Grace: An intimate knowledge of our Lord, Who has become man for me, that I may love Him more and follow Him more closely
Text for Prayer: Spiritual Exercises nos. 101-109
Reflection: In Jesus of Nazareth, Pope Benedict, following Origen, describes Jesus as the Kingdom of God personified. Christ Himself is the place where the will of the Father is carried out perfectly, and to be in His presence is to be in the presence of the Kingdom of God. This puts a new twist on parables dealing with the Kingdom, such as that of the mustard seed. In this parable we read that
The Kingdom of Heaven is like a mustard see which a man took and sowed in his field. It is the smallest of all the seeds, but when it has grown it is the biggest shrub of all and becomes a tree so that the birds of the air come and shelter in its branches. (Mt. 13: 31-32)
If the Resurrection is the mustard plant (and Kingdom) fully bloomed, then the Incarnation is the mustard still in seed form. The Son of God comes to Earth, and takes a form which appears totally insignificant. The Word is made flesh in such a way that upon His birth, He cries out for any of His needs to be met (fairly often, for an infant) and as He sleeps, He does so not far from the mess of animals. Smallest of the seeds, indeed.
But this is what the Trinity wanted when They decided to bring about the Incarnation. The Trinity looks upon the whole human race, “some at peace, and some at war; some weeping, some laughing […] and all going to Hell.” (SpEx. 106) The Trinity sees us bound for damnation because we believed the lie of the serpent that if we could commit the one act of disobedience we “will be like gods” (Gn. 3: 3). Our going to Hell is the result of our first parents disobeying God to become infinitely great. So, to bring about our salvation, the Trinity decides to take the opposite approach. The Word will save us by becoming infinitely small. At the first moment of His conception, He is smaller even than a mustard seed.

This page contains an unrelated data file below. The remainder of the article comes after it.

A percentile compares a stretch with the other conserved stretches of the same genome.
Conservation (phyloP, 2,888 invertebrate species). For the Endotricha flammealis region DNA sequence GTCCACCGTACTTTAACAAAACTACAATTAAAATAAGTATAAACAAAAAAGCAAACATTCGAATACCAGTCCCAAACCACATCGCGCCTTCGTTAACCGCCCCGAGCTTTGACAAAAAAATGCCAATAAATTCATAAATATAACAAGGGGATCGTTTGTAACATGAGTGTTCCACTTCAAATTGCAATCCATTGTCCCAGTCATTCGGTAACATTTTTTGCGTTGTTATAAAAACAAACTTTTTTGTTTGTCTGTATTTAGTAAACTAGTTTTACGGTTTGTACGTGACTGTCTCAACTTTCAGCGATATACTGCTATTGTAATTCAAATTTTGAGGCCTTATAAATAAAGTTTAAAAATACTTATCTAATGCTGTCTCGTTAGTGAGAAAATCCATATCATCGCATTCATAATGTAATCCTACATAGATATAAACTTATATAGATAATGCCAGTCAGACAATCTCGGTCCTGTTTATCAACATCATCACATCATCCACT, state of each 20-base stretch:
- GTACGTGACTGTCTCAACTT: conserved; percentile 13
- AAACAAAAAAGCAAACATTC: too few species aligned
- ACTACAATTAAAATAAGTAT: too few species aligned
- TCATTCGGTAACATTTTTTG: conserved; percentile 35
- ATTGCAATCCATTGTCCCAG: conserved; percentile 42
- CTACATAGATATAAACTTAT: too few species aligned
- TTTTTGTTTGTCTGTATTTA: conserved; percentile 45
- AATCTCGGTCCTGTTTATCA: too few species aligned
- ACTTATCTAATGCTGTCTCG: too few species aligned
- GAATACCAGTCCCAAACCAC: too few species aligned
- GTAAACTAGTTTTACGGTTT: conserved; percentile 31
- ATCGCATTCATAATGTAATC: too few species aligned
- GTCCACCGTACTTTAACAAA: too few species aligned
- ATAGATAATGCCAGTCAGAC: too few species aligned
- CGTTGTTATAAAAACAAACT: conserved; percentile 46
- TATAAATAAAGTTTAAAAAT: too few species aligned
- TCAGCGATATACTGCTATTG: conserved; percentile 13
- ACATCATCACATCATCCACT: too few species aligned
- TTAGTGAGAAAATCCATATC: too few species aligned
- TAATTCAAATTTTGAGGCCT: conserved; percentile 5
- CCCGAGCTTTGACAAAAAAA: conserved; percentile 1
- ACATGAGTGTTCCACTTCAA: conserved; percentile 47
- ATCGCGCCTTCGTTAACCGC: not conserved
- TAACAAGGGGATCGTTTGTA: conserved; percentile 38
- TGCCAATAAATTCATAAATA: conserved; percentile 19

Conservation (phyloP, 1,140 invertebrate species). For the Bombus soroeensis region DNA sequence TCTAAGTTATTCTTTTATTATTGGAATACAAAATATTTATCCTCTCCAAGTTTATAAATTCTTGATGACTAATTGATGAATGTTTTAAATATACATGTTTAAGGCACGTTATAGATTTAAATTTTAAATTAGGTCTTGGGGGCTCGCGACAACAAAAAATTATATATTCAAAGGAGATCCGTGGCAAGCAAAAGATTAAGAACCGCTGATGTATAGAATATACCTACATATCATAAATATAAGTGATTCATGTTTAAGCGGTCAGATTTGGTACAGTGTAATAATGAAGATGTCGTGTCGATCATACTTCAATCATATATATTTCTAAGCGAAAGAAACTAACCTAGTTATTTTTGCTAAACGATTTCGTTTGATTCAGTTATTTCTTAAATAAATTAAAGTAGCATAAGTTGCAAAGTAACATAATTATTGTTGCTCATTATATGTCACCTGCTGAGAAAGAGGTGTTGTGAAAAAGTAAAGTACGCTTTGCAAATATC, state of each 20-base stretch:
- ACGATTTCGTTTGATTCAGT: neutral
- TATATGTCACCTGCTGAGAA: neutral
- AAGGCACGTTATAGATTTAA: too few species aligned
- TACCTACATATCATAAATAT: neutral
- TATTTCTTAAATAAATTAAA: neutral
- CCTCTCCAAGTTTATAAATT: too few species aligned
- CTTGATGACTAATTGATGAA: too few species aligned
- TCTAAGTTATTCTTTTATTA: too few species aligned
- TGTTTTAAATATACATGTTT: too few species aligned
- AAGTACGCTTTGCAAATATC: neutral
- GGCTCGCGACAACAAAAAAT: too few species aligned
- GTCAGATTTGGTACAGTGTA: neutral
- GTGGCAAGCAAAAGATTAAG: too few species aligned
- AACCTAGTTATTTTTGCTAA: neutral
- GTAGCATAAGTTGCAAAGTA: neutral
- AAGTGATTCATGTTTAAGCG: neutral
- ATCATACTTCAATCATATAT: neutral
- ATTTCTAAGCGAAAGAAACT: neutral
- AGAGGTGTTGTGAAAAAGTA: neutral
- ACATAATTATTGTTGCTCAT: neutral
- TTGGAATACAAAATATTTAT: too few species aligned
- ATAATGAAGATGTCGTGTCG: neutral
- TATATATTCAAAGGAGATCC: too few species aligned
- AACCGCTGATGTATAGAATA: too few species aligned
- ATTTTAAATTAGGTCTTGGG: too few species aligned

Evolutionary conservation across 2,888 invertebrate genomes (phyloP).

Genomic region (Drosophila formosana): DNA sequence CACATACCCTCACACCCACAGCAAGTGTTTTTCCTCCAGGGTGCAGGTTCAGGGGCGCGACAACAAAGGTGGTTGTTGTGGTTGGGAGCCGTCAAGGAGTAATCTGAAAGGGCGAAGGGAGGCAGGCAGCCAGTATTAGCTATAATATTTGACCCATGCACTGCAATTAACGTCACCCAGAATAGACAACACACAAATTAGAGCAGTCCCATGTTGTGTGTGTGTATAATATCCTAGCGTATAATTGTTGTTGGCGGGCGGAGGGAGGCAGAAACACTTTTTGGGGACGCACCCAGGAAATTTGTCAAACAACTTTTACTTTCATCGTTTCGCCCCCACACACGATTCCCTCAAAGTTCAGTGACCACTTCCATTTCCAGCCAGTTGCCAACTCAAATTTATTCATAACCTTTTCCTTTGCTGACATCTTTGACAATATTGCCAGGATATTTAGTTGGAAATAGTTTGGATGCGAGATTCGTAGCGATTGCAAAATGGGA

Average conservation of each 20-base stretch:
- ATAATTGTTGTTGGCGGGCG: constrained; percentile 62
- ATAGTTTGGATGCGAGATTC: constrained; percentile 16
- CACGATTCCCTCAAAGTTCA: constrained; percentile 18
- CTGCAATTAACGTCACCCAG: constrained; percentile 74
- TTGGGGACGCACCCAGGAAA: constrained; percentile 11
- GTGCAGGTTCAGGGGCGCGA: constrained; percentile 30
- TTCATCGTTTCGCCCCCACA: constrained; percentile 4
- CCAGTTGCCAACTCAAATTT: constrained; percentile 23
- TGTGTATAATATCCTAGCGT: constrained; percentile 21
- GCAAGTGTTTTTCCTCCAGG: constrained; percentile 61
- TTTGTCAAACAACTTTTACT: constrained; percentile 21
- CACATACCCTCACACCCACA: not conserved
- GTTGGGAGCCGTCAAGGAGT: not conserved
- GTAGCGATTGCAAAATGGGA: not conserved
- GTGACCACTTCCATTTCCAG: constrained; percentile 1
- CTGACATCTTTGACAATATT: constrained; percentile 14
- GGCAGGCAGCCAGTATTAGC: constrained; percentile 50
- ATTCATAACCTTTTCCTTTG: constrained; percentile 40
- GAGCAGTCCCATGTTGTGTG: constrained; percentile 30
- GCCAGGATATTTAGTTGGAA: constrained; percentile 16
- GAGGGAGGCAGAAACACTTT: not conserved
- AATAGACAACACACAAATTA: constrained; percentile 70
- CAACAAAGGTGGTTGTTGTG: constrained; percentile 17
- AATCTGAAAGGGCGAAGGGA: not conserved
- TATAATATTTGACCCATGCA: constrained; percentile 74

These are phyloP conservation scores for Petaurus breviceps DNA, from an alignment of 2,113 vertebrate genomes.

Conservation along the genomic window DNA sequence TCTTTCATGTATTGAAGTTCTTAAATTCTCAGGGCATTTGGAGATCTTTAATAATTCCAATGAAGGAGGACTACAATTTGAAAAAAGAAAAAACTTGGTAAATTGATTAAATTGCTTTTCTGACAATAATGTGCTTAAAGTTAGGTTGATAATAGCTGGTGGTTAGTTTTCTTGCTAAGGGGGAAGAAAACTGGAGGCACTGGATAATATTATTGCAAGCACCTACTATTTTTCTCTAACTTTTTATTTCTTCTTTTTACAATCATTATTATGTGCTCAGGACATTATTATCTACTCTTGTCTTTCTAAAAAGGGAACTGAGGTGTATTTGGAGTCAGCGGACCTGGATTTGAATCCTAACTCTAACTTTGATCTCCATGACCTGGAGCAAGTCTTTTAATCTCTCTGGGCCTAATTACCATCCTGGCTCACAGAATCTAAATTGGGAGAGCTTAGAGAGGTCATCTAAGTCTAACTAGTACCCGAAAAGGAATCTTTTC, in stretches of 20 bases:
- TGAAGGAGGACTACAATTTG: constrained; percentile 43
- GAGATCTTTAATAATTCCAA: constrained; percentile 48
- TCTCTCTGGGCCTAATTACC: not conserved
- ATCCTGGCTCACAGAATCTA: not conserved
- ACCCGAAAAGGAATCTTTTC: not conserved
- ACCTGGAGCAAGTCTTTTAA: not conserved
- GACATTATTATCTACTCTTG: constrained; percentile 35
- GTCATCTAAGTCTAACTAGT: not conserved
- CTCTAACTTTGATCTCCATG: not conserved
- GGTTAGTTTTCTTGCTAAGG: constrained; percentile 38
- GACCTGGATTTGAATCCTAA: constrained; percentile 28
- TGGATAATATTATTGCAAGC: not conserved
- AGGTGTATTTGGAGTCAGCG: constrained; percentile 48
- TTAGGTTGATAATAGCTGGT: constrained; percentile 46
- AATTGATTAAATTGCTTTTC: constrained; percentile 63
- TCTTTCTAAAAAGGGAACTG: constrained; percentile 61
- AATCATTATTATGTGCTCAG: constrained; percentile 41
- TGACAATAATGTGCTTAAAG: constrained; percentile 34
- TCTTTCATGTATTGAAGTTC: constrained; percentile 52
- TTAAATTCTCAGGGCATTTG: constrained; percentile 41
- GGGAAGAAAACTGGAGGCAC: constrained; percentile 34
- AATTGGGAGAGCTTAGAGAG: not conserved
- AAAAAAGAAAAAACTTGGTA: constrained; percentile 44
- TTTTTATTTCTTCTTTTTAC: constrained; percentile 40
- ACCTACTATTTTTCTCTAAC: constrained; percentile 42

Gabriel assists in this task by bringing the news to Mary. At the moment of the Annunciation, we actually learn nothing about Gabriel himself. He does not preach himself to Mary in the slightest, even though he must have seemed quite godlike to her at first. He gives Mary comfort, announces God’s will, and is gone. Lucifer cannot preach anyone but himself, whereas Gabriel preaches about everyone but himself. He imitates the Word, and allows the glory of God and the salvation of humanity to totally overshadow him.
Mary accepts the Incarnation in lowliness. Her one protest is that she is not fit to be the mother of our Savior. But when Gabriel assures her that she is indeed the one whom God has chosen, she gives her fiat. No speech of thanks, no grandstanding, but a response as simple as she.
In all of this, we ought to be confounded. If the defeat of Hitler required the storming of Normandy in great force, surely the defeat of Satan calls for something greater still. This is the paradox of the Incarnation. The Kingdom of God will become something truly great, known the world over. But first, it must enter into the world quietly. We must see for ourselves that the Kingdom of God is not about a grandiose display of God’s power to humanity, but a quiet promise of love for humanity.
Questions: How can I respond to God with the humility I see here? How can I show God, rather than myself, to others? How can I serve God in the quiet Kingdom I see before me? How can I best respond to the love I see God showing for me here?